Latin America Regional Tax Cooperation Forum
Implications for Taxpayers
By Jimy Cruz, Partner, PKF Mexico and Leo Parmegiani, Partner, PKF O’Connor Davies
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Sixteen nations agreed to create the Regional Tax Cooperation Platform (LAC Platform) for Latin America and the Caribbean (LAC) at a two-day summit in Cartagena, Colombia in July. Organized by the Colombia Ministry of Finance the focus was to address certain terms in the Organization for Economic Cooperation and Development’s (OECD) global tax agreement, perceived to have eroded LAC nations’ legitimate share of tax revenue and some countries’ dissatisfaction with the OECD’s 2021 global tax agreement.
The OECD is an international forum for the governments of 37 democracies with market-based economies to collaborate and develop policy standards, including international tax rules to promote sustainable economic growth. The U.S. is a member of the OECD but does not incorporate its tax rules into the Internal Revenue Code nor the regulations thereunder. Currently, four LAC countries are member countries of the OECD and discussions have opened up with other LAC countries to join. The OECD is currently negotiating and implementing multi-lateral tax protocols for intercompany transfer pricing rules, country-by-country reporting and a global minimum tax rate.
Key LAC Recommendations and Goals
The major recommendations of the LAC Platform are planned to strengthen global tax coordination and negotiation in economic governance and to achieve greater equity in the global tax system. This would require taxpayers to align their tax footprint with socio-economic values, such as gender inequalities and groups that were historically discriminated against and also to meet stringent human rights criteria.
The LAC Platform and its recommendations are seen to be in line with UN resolutions to foster regional and global integration on matters of international tax cooperation, fighting illicit financial flows and combating aggressive tax evasion and avoidance.
The LAC Platform also recommends various disclosure requirements for non-financial, environmental, social and governance (ESG) reporting to clarify the rights-based implications of the company’s tax planning in each jurisdiction in which taxes are paid. In addition, it emphasizes progressivity and equity in the region’s tax systems, departing from an overreliance on consumption taxes, as well on a reform of corporate taxation. This objective is contrary to the OECD’s recommendation that digital services should only be taxed at the point of consumption. Nine Latin American countries are currently levying VAT/indirect taxes on digital services and require the business to first set up a local establishment in the country. This is a different method of implementing digital taxes than the OECD’s Pillar One recommendation in which the non-domicile supplier bears the onus of accounting for the taxes due and income would be shifted to the point of consumption. The LAC Platform indicates this would create disadvantages because the taxpayer will need to navigate a complex compliance challenge and must avoid gaps and mismatches while negotiating multiple jurisdictions.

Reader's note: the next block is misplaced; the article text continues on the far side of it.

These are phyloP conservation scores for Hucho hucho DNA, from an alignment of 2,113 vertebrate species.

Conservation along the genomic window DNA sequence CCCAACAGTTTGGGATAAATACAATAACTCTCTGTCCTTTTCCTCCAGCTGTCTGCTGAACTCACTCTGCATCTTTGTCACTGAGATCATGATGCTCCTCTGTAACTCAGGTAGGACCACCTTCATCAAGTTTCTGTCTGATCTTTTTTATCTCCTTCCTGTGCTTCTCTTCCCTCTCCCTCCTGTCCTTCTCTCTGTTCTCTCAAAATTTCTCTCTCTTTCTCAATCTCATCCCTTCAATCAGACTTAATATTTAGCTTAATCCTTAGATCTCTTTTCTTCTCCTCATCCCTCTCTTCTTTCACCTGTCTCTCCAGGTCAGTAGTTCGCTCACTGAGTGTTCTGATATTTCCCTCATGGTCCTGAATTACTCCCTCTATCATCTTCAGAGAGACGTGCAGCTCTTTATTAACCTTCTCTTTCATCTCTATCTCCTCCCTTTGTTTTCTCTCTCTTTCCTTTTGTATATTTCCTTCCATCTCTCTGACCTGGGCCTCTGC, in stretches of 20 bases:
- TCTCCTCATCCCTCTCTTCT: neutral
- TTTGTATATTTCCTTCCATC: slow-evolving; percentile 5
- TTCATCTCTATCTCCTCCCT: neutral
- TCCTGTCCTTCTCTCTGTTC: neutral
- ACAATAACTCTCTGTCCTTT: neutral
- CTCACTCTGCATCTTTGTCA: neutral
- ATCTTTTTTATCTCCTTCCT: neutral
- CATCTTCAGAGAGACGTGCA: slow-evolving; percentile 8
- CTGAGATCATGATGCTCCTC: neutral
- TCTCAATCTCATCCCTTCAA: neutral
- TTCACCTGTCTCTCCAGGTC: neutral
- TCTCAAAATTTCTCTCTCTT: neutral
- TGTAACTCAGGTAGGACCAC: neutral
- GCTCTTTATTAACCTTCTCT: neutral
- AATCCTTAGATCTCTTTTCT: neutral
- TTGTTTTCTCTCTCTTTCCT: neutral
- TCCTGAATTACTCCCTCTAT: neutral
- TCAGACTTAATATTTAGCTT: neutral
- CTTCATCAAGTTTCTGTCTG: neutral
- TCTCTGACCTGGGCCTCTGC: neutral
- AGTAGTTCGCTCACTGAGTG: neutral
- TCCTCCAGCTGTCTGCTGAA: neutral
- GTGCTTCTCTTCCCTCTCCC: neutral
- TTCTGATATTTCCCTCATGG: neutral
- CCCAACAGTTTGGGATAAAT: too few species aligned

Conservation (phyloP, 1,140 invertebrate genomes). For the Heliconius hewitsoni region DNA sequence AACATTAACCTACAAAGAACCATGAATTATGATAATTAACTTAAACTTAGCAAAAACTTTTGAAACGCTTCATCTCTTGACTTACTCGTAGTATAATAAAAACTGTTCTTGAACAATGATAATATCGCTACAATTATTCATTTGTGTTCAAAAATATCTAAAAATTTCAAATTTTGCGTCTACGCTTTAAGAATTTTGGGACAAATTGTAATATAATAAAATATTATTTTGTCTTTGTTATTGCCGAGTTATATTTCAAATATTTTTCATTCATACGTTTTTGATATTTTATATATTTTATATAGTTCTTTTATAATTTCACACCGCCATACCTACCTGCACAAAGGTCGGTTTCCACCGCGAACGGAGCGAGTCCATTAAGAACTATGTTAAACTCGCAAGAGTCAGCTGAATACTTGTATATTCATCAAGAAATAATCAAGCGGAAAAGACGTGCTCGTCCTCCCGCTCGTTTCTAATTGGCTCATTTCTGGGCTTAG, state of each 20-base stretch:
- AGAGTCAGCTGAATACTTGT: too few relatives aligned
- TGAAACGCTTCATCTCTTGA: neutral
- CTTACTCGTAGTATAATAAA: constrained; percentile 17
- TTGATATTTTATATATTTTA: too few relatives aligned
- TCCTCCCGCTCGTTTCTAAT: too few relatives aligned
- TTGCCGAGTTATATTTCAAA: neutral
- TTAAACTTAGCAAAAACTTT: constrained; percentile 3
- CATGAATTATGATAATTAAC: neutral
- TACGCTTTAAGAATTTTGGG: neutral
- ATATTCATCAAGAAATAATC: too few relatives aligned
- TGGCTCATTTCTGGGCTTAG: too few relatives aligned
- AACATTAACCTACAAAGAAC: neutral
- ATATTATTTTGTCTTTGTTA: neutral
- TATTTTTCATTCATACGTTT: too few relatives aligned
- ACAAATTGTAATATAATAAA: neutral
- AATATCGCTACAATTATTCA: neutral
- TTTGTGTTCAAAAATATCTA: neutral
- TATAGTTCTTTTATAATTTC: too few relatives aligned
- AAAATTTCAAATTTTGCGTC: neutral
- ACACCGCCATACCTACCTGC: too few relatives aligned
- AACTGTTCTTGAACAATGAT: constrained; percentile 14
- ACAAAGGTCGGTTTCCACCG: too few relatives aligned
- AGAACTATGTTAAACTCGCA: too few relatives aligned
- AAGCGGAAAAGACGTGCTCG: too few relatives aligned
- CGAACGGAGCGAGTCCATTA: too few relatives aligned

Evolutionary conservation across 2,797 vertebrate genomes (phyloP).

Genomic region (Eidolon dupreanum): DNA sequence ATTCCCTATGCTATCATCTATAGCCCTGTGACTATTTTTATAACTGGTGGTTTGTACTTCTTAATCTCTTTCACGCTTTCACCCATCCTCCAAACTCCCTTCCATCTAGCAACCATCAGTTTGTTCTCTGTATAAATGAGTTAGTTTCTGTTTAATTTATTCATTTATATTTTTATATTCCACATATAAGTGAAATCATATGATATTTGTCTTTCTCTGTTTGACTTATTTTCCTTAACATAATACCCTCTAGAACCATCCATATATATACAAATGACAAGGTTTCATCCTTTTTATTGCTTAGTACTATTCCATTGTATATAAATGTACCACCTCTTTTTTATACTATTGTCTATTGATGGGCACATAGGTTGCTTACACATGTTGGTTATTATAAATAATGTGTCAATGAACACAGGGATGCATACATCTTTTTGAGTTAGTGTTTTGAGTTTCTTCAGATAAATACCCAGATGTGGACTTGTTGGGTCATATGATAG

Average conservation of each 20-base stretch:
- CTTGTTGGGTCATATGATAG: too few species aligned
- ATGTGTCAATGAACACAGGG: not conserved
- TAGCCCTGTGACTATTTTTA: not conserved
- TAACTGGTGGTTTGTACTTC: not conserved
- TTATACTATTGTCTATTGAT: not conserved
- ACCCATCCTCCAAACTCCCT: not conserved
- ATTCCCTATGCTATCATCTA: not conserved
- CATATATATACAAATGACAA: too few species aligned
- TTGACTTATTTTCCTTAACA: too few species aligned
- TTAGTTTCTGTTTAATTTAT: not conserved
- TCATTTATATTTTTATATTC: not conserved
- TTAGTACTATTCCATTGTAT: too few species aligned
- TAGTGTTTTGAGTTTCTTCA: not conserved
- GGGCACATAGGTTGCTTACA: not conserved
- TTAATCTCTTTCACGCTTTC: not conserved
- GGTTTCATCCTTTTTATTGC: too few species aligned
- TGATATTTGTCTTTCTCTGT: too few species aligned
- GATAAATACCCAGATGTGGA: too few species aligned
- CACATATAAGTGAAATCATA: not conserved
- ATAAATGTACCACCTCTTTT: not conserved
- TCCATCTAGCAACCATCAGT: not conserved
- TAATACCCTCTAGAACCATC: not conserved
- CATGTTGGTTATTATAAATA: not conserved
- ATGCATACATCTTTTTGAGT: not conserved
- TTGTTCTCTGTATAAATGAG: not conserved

The LAC Platform also has more general Pillar One comments which seek greater redistributive potential.
The Platform’s goals also foster global tax governance that respects national sovereignty, given that some 27 percent of the wealth of the LAC region lies offshore, requiring much more diligent country-by-country reporting. This initiative draws on the Latin America Initiative established after the 2018 Punta del Este Declaration signed by Argentina, Panama, Paraguay and Uruguay following a plenary meeting of the Global Forum on Transparency and Exchange of Information for Tax Purposes.
The Platform notes that small Caribbean islands are often stigmatized in the absence of objective criteria for what constitutes a “tax haven.” The Platform recommends that what it believes are biased and arbitrary policy decisions be replaced with assessments based on rigorous and predictable evidence. The methodology used by the Tax Justice Network for its Financial Secrecy Index and Corporate Tax Haven Index is suggested as a starting point.
LAC Forum Overall Objective
In conclusion, the LAC Forum believes it is imperative for taxpayers operating in the region to uphold human rights, especially within the context of their fiscal decision-making procedures and that regional tax jurisdictions guarantee that their tax policies align with their human rights obligations and relevant international standards. The discussions are also a good reminder that implementation of any OECD standards will be country-by-country and an important signal that the nations agreeing to the platform may look to follow a different path.
PKF O’Connor Davies and PKF Mexico work closely together on tax and accounting issues which affect companies conducting business in the U.S. and Mexico. We welcome the opportunity to answer any questions you may have related to this topic or any other accounting, audit, tax or advisory matters relative to business in Latin America. Please call 212.286.2600 or email any of the Latin America Desk team members below:
Vic Peña, CPA, CGMA
Latin American Desk Leader
646.449.6380 I [email protected]
Leo Parmegiani, CPA, MST
International Tax Practice Leader
646.699.2848 I [email protected]
Jimy Cruz Camacho
International Liaison Parter
Head of Transfer Pricing & Valuations
Ralf Ruedenburg, CPA
646.965.7778 I [email protected]
646.699.2872 I [email protected]
To establish a Latin American Initiative to maximize the effective use of the information exchanged under the international tax transparency standards to tackle tax evasion, corruption and other financial crimes.